Just before the vote on Obama's jobs plan, the Senate passed legislation aimed at punishing China for keeping its currency undervalued against the dollar. Lower-valued currency helps Chinese exports at the expense, bill supporters say, of American jobs.
Next, both the House and Senate will turn Wednesday to approving trade agreements with Colombia, Panama and South Korea that could create tens of thousands of jobs, one of the few areas of agreement between Republicans and the administration on boosting the economy.
In coming weeks and months, Democrats promise further votes on jobs. But it remains to be seen how much of that effort will involve more campaign-stoked battles with Republicans and how much will include seeking common ground in hopes of passing legislation.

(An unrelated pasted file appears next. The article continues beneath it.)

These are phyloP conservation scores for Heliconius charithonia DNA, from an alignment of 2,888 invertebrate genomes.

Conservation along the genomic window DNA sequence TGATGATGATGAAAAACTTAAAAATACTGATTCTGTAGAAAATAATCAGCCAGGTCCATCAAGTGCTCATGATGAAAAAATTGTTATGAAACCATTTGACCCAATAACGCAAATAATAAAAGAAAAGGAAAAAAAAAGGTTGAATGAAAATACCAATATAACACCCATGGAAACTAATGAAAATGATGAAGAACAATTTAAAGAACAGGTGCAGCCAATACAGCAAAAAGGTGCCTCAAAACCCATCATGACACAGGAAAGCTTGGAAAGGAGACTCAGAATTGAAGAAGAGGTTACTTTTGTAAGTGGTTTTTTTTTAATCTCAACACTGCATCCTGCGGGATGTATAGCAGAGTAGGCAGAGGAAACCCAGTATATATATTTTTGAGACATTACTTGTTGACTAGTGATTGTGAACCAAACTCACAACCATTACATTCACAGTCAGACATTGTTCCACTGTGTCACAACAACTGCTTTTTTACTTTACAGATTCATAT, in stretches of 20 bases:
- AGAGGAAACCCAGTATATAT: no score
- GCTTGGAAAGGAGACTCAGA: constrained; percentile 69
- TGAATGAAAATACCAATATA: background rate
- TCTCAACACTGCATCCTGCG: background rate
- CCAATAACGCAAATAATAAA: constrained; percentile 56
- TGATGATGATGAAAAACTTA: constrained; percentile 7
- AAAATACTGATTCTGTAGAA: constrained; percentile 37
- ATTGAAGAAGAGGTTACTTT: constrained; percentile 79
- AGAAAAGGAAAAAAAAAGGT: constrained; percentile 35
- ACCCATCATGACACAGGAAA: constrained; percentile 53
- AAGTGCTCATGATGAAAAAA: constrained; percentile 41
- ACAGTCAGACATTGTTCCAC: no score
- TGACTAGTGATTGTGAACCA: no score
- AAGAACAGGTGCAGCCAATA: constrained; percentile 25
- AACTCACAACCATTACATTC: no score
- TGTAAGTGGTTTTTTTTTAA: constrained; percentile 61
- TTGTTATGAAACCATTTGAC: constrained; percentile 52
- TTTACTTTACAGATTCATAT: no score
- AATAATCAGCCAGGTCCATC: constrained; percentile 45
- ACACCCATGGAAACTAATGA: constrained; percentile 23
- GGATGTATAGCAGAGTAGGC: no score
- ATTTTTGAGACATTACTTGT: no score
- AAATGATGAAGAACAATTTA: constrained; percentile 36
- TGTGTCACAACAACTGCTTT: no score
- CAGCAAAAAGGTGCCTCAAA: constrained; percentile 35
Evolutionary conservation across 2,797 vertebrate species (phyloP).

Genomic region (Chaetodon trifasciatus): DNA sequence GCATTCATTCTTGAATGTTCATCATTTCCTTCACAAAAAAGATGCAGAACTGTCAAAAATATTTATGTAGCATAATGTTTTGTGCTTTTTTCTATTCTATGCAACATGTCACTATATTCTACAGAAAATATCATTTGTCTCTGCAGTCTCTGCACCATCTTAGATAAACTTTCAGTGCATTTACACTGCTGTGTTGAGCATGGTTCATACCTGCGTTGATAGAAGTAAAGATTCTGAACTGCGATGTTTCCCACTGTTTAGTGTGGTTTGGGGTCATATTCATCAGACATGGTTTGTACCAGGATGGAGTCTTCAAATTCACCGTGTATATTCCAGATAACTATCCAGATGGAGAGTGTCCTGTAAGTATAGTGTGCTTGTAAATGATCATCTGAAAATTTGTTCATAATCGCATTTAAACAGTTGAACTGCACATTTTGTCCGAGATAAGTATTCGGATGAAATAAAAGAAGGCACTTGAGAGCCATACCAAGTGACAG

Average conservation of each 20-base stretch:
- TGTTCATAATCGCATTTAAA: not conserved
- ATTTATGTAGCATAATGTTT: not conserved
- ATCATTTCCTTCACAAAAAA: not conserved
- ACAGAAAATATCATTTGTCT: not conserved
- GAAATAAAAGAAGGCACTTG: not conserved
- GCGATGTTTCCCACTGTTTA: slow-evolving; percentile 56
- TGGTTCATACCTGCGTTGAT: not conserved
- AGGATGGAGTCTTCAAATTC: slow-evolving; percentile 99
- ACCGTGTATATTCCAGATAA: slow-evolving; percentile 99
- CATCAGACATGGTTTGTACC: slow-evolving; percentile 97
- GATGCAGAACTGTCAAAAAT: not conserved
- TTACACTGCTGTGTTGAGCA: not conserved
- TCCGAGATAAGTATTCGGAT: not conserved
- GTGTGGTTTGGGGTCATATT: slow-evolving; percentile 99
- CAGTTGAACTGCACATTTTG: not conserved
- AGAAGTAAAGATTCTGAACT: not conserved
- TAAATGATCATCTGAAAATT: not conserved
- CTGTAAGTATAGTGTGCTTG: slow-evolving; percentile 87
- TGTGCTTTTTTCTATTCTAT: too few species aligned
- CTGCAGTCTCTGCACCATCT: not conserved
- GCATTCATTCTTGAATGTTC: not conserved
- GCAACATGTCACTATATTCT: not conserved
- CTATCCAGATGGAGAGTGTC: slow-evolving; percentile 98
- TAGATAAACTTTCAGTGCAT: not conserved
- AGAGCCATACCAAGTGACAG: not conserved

Leaders of the GOP-controlled House have signaled they support tax cuts for small businesses and changes to jobless insurance to allow states to use unemployment funds for on-the-job training. And they've indicated they'll be willing to accept an extension of cuts to the Social Security payroll tax. But stimulus-style spending is a nonstarter with the tea party-infused chamber.
Tuesday's vote played out as disaffected crowds continued to occupy Wall Street, a square in Washington and parts of other cities around the country in protest of income inequality and related issues.
Obama advisers said they were working with Senate Democratic leaders on how and when to break out separate aspects of the overall jobs bill for votes.
Even before Tuesday's defeat, the White House was casting the Senate vote as but the first act in what one Obama adviser called a long-term play _ essentially, an autumn full of action to force Congress to take action on jobs. Senior Obama officials said it was important for the Senate to act to keep pressure on the Republican-led House.
Sen. Tom Coburn, R-Okla., was recuperating from surgery and did not vote.
Associated Press writers Darlene Superville in Pittsburgh and Erica Werner in Washington contributed to this report.